TLR recognition of RNA and DNA is limited to the endosomal compartment of immune cells. Other PRRs have evolved for sensing nucleic acids in different cellular locations and cell types to detect viruses at different stages of their life cycle [27]. The second category of PRR are the cytosolic RNA sensors. These are DExD/H box helicases (DHX) and include retinoic acid inducible gene I (RIG-I), melanoma differentiation-associated antigen 5 (MDA5) and laboratory of genetics and physiology 2 (LGP2) which does not have the N-terminal caspase recruitment (CARD) domain. RIG-I and MDA5 are primarily involved in the cytosolic recognition of RNA viruses whereas LGP2 regulates MDA5 and RIG-I signalling [28]. RLRs are expressed across many tissues and cell types. RIG-I recognises short RNA molecules (<300 bp) in the cytosol containing 5′-diphosphates as well as 5′-triphosphorylated uncapped RNA. MDA5 recognises long dsRNA (>300 bp) as well as high molecular weight branched RNAs [7]. Both receptors use mitochondrial anti-viral signalling protein (MAVS) to signal leading to activation of the inhibitor of κB kinase (IKK)-related kinases TANK-binding kinase (TBK1) and IKKi which then activate the transcription factors IRF3 and IRF7 and induce type I interferon transcription (Figure 1) [15][29]. Viruses commonly recognised by RIG-I include (−)ssRNA viruses such as influenza A/B as well as (+)ssRNA viruses, e.g., hepatitis C virus whereas MDA5 commonly recognises dsRNA viruses as well as some (+)ssRNA viruses [4].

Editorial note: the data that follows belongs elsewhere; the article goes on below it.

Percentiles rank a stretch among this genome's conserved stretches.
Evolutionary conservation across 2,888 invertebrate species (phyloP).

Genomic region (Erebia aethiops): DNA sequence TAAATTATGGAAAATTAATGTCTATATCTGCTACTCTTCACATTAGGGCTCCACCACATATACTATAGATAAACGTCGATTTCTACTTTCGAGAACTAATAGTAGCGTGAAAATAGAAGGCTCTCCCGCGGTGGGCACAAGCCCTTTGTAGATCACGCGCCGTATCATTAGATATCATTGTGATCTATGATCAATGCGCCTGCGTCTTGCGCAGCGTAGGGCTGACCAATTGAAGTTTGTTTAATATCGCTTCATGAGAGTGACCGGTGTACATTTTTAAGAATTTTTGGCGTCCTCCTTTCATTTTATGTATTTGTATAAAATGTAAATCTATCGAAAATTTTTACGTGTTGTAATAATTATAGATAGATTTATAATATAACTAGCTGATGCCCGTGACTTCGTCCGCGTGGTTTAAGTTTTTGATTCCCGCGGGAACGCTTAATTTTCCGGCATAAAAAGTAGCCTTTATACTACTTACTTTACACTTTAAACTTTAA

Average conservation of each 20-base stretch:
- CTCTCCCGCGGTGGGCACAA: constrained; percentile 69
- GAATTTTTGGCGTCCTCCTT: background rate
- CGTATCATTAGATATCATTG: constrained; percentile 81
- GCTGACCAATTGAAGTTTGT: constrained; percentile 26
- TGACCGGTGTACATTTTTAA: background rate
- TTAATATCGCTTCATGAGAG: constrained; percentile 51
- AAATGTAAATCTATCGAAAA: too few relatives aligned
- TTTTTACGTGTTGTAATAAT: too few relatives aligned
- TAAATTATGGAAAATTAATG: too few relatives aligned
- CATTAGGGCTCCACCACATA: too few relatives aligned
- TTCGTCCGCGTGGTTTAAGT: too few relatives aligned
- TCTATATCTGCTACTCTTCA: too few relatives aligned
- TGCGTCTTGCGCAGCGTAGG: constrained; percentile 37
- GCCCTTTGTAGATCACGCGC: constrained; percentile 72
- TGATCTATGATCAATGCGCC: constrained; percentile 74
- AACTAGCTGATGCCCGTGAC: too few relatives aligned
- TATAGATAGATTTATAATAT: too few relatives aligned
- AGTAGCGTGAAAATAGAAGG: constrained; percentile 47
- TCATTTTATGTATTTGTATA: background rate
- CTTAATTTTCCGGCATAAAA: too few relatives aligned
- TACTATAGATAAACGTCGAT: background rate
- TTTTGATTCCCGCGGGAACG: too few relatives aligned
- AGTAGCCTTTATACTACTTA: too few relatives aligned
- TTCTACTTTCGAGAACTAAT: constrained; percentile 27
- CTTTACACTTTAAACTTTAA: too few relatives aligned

The third category of PRRs are cytosolic receptors that recognise microbial DNA during infection. DNA is mostly contained within the nucleus or mitochondria in mammalian cells. During infection, viruses inject DNA into the cytosol of cells. DNA sensors include absent in melanoma 2 (AIM2) and cyclic GMP-AMP (cGAMP) synthase (cGAS) among others. This then activates an endoplasmic reticulum-bound adaptor called stimulator of interferon genes (STING). STING undergoes a conformational change and inducing the production of type I interferon via the activation of TBK1 and IRF3 (Figure 1). All of these are widely expressed and recognise DNA from DNA viruses, retroviruses, genomic DNA and cyclic dinucleotides (CDNs) from bacteria and self-DNA from dead cells [30][31]. Recognition of cytosolic DNA by AIM2 activates the inflammasome leading to activation of caspase 1 which subsequently cleaves gasdermin and leads to the release of interleukin 1 and 18 [32][33]. Upon recognition of DNA of various sizes by cGAS it can synthesise cGAMP from ATP and GTP ([34][35][36].